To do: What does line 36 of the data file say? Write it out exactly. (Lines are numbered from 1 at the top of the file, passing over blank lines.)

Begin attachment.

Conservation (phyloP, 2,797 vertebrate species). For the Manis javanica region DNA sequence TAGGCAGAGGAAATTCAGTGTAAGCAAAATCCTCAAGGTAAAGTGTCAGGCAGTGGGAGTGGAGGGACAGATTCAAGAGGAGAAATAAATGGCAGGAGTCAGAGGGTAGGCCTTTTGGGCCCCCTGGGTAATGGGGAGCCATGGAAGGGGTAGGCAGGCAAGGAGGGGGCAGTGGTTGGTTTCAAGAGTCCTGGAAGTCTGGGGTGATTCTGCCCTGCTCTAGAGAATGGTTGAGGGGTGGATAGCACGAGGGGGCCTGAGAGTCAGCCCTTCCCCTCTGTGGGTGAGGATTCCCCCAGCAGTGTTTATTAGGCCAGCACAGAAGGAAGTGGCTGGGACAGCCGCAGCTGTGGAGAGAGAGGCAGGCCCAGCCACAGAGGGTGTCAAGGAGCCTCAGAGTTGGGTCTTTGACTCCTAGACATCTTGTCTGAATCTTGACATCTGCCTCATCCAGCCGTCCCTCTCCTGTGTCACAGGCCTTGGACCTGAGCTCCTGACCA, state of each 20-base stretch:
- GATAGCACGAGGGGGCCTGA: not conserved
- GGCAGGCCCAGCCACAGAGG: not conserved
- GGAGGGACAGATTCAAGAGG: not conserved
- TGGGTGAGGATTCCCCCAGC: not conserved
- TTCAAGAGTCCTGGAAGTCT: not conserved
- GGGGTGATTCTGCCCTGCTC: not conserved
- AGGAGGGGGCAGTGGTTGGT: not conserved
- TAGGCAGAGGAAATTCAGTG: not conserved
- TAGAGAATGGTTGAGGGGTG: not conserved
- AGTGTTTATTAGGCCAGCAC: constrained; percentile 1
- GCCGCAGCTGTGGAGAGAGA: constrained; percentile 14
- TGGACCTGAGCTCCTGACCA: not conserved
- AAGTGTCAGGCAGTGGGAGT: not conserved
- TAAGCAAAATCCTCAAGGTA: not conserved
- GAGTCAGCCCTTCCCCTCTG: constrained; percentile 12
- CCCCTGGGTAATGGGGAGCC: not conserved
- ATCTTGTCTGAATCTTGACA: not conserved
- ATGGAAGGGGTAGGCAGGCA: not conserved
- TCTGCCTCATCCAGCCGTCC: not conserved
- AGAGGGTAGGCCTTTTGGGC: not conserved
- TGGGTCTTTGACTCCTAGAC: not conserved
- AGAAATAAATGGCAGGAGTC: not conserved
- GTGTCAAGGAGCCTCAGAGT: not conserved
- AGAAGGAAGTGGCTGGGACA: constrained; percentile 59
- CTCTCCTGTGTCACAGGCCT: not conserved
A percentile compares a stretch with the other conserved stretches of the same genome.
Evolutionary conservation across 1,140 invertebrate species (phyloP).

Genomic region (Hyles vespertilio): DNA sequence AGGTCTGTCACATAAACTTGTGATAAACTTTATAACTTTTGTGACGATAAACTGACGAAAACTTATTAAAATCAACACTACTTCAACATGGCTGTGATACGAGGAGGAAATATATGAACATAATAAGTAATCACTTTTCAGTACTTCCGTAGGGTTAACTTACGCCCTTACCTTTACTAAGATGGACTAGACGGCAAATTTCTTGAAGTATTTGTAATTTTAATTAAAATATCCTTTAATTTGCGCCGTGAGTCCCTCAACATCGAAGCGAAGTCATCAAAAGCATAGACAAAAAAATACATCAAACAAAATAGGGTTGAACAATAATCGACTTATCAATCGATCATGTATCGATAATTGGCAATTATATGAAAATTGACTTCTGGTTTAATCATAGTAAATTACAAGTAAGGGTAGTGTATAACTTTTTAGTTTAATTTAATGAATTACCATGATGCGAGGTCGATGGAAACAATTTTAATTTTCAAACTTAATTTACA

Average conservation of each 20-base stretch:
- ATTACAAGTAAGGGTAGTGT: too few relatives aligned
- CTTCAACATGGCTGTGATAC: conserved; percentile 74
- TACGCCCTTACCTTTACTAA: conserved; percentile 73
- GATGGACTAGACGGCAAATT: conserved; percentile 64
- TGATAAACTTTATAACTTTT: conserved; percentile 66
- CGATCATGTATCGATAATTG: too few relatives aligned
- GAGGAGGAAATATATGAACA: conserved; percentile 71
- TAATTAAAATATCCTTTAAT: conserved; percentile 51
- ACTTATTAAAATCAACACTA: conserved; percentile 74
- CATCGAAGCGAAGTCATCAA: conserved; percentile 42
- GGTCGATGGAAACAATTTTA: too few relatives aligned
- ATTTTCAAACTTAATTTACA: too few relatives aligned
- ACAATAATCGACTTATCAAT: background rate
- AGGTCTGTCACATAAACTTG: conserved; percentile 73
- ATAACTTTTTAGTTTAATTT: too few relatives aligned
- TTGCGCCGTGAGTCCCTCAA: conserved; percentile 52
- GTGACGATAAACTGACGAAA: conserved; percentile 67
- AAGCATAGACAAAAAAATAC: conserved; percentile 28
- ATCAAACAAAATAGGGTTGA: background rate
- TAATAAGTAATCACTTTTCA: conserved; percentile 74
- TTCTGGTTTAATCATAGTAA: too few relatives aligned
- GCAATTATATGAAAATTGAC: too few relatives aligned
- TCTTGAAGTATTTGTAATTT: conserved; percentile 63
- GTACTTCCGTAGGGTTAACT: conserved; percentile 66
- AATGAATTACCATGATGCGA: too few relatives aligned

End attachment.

- CGATCATGTATCGATAATTG: too few relatives aligned